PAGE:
northern pintail in exhibit

Northern Pintail

Scientific Name
Anas acuta
Geographic Range
Russia, Europe, North and Central America, the Caribbean, Southeast Asia, and areas surrounding the Sahara Desert
Seeds, leaves, aquatic vegetation, snails, crustaceans, and grains
Northern pintail in exhibit Endangered Status Graph - Least Concern Endangered Status Graph - Least Concern

More Information

These medium-sized ducks are dabblers between 20–30 inches long, with 34-inch-long wingspans. They have long necks and slim bodies. During breeding season, males develop a white breast and a white line down their brown head. Otherwise, they are brown, like the speckled females. Males and females also have different vocalizations. These birds are named for their long, pointed tail feathers.

Northern pintails engage in interesting courtship behaviors—including chases. Females nest early in the year, sometimes before ice has even melted. Nests are shallow depressions on dry ground, usually near water. Males do not stick around during the 25-day incubation. Ducklings leave the nest within a day of hatching and fledge after a month or two.

Did You Know?

  • Northern pintails migrate in large groups from northern Canada and Eurasia to Central America, northern Africa, and southern mainland Asia. They form long, waving lines that can reach speeds of 48 mph. The longest recorded nonstop northern pintail flight was 1,800 miles.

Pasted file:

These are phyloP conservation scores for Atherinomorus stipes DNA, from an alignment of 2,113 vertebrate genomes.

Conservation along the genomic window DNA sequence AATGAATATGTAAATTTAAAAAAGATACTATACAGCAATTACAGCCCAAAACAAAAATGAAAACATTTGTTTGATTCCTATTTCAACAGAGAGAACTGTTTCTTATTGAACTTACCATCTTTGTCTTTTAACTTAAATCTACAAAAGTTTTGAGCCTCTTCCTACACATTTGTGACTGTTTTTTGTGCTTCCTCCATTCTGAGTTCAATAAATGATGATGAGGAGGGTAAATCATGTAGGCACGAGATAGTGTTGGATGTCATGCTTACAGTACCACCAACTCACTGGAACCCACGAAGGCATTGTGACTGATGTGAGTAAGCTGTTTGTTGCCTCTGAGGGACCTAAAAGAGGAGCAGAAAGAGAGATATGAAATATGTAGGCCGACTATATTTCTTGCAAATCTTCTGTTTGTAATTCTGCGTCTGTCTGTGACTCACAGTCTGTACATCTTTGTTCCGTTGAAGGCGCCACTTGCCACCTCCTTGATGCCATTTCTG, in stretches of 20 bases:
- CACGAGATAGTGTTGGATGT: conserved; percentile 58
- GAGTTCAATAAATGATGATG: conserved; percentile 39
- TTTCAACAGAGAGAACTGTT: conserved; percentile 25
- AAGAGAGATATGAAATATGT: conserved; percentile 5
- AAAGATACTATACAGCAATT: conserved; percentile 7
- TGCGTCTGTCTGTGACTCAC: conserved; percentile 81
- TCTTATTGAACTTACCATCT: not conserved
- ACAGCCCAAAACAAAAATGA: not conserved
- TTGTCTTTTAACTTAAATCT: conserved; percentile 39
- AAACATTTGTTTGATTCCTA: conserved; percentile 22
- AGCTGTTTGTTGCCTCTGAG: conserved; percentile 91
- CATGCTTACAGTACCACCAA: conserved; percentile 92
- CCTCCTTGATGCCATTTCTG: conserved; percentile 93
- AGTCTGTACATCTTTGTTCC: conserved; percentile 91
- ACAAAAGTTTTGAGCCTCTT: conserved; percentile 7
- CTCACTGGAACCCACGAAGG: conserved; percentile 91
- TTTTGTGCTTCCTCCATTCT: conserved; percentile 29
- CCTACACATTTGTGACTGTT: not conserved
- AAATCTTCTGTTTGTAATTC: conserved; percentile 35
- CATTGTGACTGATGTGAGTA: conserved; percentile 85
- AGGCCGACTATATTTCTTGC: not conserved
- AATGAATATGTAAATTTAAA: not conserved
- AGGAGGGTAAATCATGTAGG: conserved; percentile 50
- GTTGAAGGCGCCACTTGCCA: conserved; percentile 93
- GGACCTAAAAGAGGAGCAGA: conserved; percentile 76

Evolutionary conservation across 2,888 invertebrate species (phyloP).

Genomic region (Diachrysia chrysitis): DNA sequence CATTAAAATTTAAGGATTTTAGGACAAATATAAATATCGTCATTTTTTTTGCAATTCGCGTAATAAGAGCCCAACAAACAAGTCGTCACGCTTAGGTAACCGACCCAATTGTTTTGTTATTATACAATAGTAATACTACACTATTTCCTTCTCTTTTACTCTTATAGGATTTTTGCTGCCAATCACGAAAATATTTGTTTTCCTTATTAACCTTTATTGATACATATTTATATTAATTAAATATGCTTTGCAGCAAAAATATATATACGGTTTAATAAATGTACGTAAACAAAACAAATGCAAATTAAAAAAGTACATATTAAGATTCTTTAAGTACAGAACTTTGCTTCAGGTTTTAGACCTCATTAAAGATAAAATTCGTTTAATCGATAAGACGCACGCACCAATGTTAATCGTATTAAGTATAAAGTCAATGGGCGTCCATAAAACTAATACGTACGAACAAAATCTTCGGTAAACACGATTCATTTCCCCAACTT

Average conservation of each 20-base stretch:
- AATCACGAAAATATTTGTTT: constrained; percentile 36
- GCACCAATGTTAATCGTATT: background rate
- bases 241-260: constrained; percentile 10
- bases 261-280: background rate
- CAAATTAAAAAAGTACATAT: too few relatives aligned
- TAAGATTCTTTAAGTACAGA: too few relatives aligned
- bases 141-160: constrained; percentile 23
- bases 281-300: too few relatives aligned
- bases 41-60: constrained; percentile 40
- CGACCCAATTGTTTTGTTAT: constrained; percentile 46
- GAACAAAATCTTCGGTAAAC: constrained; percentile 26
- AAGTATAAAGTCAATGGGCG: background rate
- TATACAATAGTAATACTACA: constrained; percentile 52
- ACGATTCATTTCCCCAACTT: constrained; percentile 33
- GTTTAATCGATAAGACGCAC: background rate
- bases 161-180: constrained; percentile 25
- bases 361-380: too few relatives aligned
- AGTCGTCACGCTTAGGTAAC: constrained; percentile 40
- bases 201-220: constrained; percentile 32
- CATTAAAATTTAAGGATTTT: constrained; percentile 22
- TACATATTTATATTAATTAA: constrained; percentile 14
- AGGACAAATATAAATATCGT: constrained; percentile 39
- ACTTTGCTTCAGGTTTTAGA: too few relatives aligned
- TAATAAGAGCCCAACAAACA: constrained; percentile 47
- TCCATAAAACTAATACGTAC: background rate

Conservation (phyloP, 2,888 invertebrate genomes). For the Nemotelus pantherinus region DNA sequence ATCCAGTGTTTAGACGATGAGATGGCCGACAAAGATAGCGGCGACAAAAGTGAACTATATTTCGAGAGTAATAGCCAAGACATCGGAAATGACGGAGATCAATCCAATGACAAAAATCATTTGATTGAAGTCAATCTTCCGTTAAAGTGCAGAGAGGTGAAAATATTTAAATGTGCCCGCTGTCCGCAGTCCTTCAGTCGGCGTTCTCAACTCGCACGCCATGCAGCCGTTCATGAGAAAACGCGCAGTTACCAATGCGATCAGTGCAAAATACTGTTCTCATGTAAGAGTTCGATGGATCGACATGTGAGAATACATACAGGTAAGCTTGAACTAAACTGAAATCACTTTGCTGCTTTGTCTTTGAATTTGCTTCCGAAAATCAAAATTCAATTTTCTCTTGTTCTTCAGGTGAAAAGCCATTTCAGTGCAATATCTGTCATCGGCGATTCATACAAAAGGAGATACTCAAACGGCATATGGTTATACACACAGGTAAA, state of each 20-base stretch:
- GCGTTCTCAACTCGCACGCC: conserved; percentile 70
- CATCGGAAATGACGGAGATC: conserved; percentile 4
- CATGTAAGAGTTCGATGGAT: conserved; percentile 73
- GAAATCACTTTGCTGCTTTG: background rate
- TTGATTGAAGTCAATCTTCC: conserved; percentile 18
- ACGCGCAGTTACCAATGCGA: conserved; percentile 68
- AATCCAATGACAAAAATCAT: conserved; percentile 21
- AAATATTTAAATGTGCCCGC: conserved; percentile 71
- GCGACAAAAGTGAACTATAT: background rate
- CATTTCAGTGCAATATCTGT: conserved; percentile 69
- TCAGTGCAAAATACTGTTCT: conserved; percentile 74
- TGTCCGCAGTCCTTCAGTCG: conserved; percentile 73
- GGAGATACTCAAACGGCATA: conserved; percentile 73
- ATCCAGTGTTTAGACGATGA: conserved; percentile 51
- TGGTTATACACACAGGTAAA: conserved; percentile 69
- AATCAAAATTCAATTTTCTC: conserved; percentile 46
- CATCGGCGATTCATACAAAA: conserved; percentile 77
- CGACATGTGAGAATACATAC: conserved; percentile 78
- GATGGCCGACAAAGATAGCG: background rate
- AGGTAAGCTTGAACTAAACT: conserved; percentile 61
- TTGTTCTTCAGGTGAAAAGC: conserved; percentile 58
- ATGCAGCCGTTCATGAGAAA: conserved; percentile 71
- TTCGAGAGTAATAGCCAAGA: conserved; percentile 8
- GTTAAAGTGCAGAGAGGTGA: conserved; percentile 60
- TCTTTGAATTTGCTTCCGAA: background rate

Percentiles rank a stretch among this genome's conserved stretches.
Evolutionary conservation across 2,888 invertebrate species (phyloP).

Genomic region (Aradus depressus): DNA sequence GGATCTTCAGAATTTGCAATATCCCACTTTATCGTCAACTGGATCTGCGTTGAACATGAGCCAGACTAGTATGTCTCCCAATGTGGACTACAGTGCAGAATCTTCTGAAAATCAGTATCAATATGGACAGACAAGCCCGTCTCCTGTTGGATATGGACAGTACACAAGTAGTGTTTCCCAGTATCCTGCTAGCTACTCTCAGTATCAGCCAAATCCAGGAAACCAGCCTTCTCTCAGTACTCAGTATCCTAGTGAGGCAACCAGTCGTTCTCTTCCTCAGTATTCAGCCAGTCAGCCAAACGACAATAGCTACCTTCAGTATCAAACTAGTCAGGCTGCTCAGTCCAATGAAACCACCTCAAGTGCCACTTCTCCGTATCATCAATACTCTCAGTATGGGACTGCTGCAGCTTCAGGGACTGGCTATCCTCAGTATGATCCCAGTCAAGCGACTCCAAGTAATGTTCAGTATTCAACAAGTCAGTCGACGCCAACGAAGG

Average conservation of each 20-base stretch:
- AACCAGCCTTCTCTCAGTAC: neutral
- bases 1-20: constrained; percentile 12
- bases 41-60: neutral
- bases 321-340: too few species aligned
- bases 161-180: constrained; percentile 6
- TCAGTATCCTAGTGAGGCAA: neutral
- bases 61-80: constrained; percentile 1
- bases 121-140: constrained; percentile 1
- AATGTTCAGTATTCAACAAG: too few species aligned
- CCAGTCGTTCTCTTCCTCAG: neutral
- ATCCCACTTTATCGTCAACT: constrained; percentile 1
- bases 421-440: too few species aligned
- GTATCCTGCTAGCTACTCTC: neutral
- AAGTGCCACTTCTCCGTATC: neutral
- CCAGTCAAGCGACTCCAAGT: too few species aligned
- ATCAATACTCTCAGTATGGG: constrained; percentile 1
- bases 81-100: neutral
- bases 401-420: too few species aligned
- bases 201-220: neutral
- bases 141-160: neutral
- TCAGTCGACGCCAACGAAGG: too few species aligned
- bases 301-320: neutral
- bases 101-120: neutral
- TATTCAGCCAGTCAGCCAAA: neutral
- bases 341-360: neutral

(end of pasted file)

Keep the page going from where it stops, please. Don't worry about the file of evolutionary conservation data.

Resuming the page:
• Females have been known to feign injury to divert predators from their young.
  • This is one of the most numerous species of duck, with a very large range.


Animal Care staff working with seal

Commitment to Care

Lincoln Park Zoo prioritizes individual well-being over everything else. Guided by scientific research, staff and volunteers work to provide the best welfare outcomes for each individual in the zoo’s care.

Learn More

Support Your Zoo

Two Chilean flamingos in exhibit

Animals Depend On People Too

When you ADOPT an animal, you support world-class animal care by helping to provide specially formulated diets, new habitat elements, and regular veterinary checkups.

Adopt an Animal

Asian small-clawed otter in exhibit

Wish List

The Wish List is full of one-of-a-kind items for the zoo’s animals, including nutritious snacks and enrichment items to keep them active and healthy.

Browse the Wish List

African penguin eating a fish

Take Action With Us

Wildlife face many daunting challenges—some global, like planet-wide climate change, and some that affect individuals, like an animal ingesting plastic—but now is not the time to despair. None of these problems are too big for us to come together and solve.

Take Action

Empty Playlist